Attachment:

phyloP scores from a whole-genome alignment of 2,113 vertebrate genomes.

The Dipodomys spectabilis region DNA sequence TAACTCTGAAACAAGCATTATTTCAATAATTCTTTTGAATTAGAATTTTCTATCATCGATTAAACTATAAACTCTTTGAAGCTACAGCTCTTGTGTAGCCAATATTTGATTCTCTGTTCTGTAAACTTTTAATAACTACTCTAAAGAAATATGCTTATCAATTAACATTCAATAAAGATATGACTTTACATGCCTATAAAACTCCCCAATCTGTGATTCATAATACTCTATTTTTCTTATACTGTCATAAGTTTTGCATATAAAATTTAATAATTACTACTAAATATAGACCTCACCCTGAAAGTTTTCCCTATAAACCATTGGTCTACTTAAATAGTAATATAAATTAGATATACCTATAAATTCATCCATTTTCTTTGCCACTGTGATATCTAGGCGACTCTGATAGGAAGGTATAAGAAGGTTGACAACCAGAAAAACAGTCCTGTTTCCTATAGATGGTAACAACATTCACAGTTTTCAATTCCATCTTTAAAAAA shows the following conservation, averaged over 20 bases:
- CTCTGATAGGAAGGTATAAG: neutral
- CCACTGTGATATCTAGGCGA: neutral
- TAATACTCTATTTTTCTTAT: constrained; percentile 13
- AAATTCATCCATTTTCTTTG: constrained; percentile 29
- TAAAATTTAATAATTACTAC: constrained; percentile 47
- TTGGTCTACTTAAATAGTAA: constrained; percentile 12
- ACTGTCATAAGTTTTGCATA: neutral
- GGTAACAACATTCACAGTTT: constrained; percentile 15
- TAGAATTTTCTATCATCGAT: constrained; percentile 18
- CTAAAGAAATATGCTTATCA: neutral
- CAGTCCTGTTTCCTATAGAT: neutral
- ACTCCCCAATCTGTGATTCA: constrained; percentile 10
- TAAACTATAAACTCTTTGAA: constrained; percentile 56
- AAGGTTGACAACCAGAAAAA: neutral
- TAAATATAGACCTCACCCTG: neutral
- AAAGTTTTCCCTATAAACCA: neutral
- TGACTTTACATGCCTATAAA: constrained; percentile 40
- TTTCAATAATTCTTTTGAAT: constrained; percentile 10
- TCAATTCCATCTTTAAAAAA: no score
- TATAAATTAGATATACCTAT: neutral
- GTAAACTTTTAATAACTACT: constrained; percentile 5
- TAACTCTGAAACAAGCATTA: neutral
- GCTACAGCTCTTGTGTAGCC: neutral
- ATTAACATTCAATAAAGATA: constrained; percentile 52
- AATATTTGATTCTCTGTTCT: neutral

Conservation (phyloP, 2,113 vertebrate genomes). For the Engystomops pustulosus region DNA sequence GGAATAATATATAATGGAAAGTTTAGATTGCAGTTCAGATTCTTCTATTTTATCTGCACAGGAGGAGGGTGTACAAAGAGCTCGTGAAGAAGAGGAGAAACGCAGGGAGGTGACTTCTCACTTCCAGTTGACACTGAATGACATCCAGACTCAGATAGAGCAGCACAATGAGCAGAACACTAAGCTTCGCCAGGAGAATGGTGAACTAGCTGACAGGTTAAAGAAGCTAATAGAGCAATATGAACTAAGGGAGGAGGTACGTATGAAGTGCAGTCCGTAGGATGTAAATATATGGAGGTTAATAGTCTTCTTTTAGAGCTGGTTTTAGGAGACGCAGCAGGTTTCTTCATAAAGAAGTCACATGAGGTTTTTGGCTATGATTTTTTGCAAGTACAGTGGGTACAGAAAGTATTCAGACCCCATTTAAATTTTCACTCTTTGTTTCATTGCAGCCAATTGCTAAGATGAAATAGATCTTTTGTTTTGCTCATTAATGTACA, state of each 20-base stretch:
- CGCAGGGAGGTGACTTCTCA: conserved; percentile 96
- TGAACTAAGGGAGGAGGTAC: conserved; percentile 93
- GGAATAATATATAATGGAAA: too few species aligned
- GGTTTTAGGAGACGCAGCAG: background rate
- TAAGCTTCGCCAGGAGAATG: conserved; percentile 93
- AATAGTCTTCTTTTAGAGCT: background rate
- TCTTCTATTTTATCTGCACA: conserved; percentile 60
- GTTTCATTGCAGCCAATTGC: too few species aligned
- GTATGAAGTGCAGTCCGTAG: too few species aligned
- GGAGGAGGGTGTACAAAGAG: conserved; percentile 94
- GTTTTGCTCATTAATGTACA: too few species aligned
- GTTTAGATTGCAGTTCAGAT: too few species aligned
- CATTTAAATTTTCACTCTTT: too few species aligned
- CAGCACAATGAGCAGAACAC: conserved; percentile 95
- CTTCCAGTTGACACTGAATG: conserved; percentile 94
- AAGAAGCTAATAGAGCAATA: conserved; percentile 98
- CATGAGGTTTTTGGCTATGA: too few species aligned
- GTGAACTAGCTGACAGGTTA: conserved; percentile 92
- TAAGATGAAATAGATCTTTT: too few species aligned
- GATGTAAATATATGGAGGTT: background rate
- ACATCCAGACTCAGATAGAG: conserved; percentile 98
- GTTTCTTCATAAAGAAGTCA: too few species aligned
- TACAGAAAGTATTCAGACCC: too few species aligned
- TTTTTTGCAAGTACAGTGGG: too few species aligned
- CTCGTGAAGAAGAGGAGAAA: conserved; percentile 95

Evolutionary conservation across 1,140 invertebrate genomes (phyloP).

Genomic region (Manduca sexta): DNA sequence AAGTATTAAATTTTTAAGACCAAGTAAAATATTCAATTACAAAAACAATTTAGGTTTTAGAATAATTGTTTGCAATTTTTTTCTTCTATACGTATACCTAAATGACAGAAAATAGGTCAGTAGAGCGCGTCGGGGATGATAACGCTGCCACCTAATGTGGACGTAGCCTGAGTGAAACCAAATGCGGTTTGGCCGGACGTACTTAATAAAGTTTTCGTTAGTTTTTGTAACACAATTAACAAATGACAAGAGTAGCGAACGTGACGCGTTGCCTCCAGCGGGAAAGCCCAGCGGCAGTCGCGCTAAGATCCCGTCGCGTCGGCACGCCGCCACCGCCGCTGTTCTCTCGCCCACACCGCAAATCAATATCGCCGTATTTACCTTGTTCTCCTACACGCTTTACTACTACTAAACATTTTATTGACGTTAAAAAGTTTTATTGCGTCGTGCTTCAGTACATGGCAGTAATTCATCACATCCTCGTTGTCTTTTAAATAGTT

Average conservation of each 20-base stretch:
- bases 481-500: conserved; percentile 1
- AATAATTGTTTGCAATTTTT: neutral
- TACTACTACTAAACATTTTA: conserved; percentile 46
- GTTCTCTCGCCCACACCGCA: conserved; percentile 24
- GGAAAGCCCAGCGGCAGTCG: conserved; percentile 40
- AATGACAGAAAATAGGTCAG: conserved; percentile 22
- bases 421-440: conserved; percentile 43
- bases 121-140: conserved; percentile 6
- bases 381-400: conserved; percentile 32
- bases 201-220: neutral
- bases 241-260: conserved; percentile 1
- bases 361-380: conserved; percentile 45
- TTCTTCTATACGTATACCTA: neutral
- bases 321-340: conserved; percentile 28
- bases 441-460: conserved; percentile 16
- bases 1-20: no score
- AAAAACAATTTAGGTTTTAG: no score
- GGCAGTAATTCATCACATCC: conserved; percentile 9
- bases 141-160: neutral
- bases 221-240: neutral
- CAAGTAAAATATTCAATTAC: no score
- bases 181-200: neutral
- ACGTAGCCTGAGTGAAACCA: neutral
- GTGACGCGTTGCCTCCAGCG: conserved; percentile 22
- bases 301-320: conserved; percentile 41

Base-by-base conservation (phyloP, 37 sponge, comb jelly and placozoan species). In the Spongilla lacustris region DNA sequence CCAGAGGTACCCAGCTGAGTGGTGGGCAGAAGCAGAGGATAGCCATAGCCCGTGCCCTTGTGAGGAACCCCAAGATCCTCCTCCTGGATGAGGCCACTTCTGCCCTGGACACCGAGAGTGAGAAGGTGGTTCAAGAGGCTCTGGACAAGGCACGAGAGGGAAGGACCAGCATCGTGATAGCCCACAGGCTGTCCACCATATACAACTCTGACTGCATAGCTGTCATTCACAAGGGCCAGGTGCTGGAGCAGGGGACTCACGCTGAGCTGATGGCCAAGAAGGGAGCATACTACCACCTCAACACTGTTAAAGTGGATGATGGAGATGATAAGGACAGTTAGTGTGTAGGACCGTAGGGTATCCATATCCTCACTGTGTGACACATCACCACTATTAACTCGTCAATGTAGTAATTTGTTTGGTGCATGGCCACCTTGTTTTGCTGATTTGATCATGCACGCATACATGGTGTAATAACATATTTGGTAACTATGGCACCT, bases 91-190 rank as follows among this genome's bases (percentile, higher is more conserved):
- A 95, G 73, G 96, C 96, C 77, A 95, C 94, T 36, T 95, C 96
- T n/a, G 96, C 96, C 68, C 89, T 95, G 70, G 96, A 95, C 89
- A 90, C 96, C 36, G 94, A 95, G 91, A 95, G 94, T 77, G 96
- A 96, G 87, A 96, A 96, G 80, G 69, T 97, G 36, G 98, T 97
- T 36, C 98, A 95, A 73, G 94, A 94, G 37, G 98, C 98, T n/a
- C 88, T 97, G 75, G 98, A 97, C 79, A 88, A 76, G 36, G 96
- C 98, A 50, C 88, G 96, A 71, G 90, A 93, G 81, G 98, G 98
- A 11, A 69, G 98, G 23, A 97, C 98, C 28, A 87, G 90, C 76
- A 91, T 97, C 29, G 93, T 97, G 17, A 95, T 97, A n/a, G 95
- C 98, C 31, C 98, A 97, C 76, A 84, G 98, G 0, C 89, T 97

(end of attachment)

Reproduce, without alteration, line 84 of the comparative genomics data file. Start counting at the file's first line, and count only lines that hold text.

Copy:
- T n/a, G 96, C 96, C 68, C 89, T 95, G 70, G 96, A 95, C 89